StackHack, Ducks, Remote-Tilt, Simplify.js

2012-02-03 00:00:00 +0000 by Alex R. Young


StackHack screenshot

StackHack by Philip Deschaine and from PubNub is a WebGL demo that uses PubNub to create a massively multiplayer interactive block stacking game. The technical details are discussed in StackHack: A Massively-Multiplayer Mashup of PubNub and Three.js.

Let's start with the server. I used Node.js with express to serve up our HTML, CSS, JavaScript. When a client connects, we generate a UUID, append some stuff and listen on that channel. Why do it this way? Why not just use a generic PubNub channel? Excellent question I wanted what's known as an authoritative server.

The article includes more details behind both the client-side and server-side code.

Ducks, a WebGL Demo

Ducks screenshot

Ducks (GitHub: statico / webgl-demos / ducks) by Ian Langworth is a simple game demo that uses WebGL and sound, complete with animated models and reflections. The GLGE WebGL framework has been used, along with models from the COLLADA Basic Samples collection.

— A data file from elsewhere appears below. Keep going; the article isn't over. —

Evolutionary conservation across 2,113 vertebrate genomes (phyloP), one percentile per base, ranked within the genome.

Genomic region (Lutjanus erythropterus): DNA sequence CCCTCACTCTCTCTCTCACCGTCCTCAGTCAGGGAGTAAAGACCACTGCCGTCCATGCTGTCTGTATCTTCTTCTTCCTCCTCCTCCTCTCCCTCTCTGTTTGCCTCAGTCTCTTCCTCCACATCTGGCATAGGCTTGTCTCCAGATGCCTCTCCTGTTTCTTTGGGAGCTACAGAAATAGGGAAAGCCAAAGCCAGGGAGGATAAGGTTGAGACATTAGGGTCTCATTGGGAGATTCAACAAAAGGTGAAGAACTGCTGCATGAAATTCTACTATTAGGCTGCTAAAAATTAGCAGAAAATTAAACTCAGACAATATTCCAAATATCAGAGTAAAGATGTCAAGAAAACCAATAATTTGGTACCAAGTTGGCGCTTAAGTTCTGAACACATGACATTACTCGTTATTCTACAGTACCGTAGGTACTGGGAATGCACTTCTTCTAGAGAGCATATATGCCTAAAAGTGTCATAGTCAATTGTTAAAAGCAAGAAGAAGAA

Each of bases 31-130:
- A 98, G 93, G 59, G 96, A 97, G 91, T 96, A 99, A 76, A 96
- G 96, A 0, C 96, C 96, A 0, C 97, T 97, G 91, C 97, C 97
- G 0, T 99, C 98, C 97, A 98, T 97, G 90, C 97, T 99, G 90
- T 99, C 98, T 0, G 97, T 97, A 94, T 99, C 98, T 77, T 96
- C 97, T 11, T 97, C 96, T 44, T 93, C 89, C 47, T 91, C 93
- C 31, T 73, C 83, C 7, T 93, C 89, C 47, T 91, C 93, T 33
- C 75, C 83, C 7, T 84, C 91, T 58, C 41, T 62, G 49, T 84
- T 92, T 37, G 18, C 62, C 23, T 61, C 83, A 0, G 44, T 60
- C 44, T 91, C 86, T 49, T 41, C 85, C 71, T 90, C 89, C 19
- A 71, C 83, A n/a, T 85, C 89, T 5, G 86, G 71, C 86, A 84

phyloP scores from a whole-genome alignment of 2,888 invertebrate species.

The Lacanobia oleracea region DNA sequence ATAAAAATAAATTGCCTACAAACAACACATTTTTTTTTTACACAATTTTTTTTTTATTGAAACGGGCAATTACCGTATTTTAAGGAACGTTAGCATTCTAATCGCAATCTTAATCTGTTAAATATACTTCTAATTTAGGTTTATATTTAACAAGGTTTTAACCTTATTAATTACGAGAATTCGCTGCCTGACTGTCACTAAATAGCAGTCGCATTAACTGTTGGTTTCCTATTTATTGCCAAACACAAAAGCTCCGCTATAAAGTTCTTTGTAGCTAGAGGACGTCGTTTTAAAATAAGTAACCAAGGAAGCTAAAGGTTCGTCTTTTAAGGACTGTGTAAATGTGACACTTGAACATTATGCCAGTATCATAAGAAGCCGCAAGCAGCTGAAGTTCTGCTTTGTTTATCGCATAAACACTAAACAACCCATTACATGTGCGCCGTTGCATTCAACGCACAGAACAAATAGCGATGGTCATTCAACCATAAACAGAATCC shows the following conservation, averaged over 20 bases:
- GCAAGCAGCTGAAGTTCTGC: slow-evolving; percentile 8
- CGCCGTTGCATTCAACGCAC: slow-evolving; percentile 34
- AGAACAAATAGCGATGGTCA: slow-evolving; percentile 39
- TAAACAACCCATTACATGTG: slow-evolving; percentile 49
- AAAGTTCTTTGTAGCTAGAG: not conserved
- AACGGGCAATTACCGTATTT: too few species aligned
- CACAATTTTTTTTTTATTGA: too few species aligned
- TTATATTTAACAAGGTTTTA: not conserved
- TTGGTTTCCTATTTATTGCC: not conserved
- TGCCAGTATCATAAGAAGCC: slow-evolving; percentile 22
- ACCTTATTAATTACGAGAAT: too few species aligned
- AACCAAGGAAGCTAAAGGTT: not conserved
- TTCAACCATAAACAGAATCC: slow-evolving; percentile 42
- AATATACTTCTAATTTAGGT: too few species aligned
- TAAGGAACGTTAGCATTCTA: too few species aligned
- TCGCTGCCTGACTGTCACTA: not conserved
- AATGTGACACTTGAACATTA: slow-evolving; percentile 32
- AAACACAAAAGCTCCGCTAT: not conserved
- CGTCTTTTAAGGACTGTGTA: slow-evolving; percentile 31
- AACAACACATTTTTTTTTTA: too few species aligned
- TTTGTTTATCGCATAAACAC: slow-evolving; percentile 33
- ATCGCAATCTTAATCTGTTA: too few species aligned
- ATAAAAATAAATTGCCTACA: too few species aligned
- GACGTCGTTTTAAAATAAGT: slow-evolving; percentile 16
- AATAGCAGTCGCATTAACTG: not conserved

The game logic, in ducks / logic.js, is relatively clear and easy to follow, so it works as a great example of a small, manageable example of a WebGL game.


Remote-Tilt (License: MIT, GitHub: remy / remote-tilt) by Remy Sharp can help test motion events without fooling around with a mobile device:

Testing motion events was never going to be easy task. You have two options, both of which suck. That's where Remote-Tilt comes in. By including a single line of JavaScript you can emulate device motion events in your test page which can either be a regular browser or even a mobile emulator.

By including the Remote-Tilt polyfill on a page a popup will appear that allows motion events to be simulated:

Remote-Tilt motion emulator


Simplify.js demo screenshot

Simplify.js (License: BSD, GitHub: mourner / simplify-js, npm: simplify-js) by Vladimir Agafonkin is a library for fast 2D/3D polyline simplification:

It is very useful when you deal with lines consisting of many tens of thousands of points, e.g. when you need to quickly render a 50k-points line on the browser (for charts, map routes, etc.).

The demo on the Simplify.js homepage shows how impressive the performance is, easily throwing around 50,000 points like it's child's play! The source for this project has been extracted from another of Vladimir's interesting libraries, Leaflet, which is also worth checking out.